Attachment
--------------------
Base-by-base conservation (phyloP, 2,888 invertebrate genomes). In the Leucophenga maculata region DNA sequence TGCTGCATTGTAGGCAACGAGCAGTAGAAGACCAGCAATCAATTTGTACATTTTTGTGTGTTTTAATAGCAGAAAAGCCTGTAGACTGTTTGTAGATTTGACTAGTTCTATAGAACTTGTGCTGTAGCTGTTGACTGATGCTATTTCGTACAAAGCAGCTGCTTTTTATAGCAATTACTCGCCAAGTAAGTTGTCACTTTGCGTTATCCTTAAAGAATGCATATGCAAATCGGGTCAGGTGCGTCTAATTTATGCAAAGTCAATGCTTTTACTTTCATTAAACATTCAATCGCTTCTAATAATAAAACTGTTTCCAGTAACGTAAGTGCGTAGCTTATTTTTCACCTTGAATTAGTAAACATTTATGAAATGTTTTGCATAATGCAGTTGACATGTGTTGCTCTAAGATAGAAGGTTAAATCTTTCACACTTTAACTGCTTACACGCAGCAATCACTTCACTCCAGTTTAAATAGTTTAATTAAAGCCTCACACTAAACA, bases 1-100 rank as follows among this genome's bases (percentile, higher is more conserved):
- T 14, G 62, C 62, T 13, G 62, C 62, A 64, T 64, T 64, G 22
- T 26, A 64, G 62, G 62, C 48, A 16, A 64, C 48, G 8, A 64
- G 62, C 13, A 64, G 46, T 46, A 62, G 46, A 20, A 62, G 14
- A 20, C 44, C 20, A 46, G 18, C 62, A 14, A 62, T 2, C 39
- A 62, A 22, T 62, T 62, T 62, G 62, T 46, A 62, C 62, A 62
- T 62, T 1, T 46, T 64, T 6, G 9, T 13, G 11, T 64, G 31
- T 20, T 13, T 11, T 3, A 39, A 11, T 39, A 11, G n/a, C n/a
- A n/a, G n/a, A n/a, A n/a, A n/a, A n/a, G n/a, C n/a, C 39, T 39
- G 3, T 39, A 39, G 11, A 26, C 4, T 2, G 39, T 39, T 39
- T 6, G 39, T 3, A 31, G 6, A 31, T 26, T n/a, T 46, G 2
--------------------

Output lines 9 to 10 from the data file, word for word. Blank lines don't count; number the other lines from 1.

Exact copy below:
- A n/a, G n/a, A n/a, A n/a, A n/a, A n/a, G n/a, C n/a, C 39, T 39
- G 3, T 39, A 39, G 11, A 26, C 4, T 2, G 39, T 39, T 39